Tomorrow we celebrate what I sincerely regard as one of our most Christian holidays: Thanksgiving. The Puritans were a group of zealous, committed Christians who sought to make the church what the Bible said it should be; and they gave us Thanksgiving.
The first group of Puritans, a group of non-conformist we now call the Pilgrims, landed on Cape Cod in the late Fall in the year 1620. They came ashore in an area of native Americans that had just recently been nearly wiped out by disease, which meant for these newly arrived pioneers that there were cultivated fields and cleared land just sitting there ready for them to move into. They, of course, saw the hand of God in that.
Of the few remaining natives was a man named Squanto. Squanto had earlier been picked up by English explorers and taken to England. He finally made it back to Plymouth, just before the Pilgrims arrived so he helped them learn how to grow native crops and better survive in the harsh North American environment. They would see the provision of God in that, too. Despite all of Squanto’s help, the first year was very difficult with many of them dying of diseases. But when they had survived, they felt they were established; they thought that was an occasion to thank God for sustaining them. That was their great celebration, their holiday – and holy day. And it wasn’t, as many people today imagine, that after a great feast, they said, “This was fun, let’s do it again next year,” and so a tradition was born. No. They had Thanksgivings as an expression of what they believed.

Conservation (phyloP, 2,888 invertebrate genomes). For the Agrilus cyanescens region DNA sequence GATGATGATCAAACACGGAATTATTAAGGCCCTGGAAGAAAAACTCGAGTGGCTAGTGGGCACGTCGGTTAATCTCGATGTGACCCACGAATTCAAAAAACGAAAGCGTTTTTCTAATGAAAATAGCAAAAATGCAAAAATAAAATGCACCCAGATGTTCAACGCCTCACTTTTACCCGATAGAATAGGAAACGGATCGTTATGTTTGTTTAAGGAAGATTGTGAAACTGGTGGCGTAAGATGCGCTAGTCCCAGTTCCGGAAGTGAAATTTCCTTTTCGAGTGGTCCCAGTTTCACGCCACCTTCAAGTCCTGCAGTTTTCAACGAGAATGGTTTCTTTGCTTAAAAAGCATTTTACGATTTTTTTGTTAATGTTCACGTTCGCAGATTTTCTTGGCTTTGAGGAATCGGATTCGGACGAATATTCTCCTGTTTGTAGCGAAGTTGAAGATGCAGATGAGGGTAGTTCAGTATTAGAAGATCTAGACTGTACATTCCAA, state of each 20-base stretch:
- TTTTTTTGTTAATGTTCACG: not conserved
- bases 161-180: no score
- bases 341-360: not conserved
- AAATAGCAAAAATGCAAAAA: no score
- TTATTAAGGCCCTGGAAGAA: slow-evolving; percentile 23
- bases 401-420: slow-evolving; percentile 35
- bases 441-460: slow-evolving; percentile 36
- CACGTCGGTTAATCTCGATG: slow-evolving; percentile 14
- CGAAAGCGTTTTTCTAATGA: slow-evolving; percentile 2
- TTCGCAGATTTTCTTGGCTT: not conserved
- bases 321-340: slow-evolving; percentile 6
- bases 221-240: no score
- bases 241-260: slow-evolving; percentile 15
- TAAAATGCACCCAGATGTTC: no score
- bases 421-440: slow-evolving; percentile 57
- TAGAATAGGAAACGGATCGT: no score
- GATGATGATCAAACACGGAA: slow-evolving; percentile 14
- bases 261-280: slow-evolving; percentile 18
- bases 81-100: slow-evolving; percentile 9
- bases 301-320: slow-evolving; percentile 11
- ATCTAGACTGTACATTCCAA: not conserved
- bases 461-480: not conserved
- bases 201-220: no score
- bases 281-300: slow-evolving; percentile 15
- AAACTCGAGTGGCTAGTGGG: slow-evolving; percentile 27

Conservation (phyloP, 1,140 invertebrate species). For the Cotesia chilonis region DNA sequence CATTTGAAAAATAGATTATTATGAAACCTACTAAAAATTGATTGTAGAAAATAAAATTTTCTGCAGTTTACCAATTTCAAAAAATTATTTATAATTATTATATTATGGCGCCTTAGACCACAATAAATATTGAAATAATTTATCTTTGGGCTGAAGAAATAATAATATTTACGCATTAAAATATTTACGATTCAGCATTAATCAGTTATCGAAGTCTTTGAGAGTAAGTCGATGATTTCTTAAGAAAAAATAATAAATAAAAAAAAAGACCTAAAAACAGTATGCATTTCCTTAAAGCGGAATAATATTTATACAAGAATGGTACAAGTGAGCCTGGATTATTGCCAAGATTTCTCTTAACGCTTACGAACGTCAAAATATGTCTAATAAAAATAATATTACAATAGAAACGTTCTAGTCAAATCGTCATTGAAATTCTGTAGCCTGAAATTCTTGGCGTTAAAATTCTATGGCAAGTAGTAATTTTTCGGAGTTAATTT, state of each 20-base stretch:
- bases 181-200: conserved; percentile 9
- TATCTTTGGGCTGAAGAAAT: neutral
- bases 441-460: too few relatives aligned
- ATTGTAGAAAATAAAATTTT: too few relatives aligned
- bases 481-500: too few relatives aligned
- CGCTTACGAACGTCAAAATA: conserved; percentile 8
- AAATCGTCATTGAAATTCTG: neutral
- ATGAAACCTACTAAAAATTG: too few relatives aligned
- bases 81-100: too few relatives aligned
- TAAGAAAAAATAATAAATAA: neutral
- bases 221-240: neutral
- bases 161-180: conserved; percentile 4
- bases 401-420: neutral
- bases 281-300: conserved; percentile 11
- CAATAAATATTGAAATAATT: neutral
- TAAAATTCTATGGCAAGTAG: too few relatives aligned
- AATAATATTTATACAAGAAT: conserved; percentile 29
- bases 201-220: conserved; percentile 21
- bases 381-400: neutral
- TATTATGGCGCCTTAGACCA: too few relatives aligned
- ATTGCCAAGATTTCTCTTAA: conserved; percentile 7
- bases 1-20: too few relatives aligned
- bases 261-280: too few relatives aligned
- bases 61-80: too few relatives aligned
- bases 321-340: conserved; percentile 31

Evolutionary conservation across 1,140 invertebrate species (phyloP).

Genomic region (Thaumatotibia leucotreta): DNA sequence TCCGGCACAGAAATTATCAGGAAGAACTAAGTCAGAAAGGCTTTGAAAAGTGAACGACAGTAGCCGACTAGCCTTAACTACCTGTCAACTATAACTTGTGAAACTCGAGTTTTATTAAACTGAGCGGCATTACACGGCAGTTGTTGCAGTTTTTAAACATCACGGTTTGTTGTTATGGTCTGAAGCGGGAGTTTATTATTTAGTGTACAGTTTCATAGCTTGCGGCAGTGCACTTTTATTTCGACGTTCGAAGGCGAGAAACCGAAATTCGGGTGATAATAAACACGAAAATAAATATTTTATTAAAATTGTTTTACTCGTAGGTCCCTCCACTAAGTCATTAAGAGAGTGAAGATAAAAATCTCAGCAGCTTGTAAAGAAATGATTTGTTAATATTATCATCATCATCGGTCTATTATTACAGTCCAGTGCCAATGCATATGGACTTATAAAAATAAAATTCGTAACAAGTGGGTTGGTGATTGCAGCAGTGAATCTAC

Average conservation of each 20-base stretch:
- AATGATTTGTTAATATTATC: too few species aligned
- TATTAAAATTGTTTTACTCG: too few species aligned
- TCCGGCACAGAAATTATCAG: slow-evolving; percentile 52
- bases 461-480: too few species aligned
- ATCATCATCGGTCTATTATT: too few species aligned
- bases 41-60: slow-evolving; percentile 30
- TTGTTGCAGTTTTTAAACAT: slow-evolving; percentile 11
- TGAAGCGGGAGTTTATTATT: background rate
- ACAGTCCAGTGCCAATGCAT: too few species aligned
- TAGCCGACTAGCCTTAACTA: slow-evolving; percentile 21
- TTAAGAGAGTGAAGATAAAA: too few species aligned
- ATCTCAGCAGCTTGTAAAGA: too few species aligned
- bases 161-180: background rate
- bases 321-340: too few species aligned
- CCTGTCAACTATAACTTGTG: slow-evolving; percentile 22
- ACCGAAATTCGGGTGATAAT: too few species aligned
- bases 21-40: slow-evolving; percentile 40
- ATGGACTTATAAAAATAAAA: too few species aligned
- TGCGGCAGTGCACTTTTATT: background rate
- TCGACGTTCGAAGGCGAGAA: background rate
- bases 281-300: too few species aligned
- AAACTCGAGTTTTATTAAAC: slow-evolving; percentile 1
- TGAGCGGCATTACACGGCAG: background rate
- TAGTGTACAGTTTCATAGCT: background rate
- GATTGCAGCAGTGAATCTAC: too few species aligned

They believed that there were basically three special days during the year, it may seem odd to us but they didn’t celebrate Christmas or Easter but they kept the weekly Sabbath, meeting for worship on the first day of the week, and then Fast Days and Thanksgiving days. But neither were on set dates in the calendar. They were dynamic and spontaneous.
If events showed that God was displeased with them, they would call a day of fasting and humiliation. If there were droughts, or ship-wrecks, or severe Indian attacks, they saw those events as whips in God’s hands to discipline them. They believed all those things were under the control of God, that nothing was outside of His control. So they would call a day for repentance. They also would call a fast day over trouble in the church or society: if heresies arose, or contention and divisions in the church, or there was a neglect of family order and worship, or immorality broke out among the youth. They knew that God was afflicting them by allowing these things and would afflict them more if they didn’t turn from them. So they would call a special day, a day of humiliation. Each family was supposed to prepare their hearts, to arrive early at church, to dress simply. Then they would spend the day listening to preaching, singing psalms, and particularly in prayer. The purpose was to afflict the soul, say “woe is me,” and seek God’s mercy. A Puritan pastor in New England defined the day of fasting like this:
An extraordinary part or act of Gospel worship wherein for a convenient season we abstain from the comforts of this life, and upon due examination of our ways towards God, and consideration of God’s ways toward us, we make a solemn and real profession that we justify God and judge ourselves.
To be truly thankful, to be able to have true days of Thanksgiving, we need days of repentance and self-affliction. We need some “dark nights of the soul”, to taste the bitter before we can appreciate the sweet, desperately seeking the God we know we have offended and who we know is in control of all the adversities that have come upon us.
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Source: Christian Post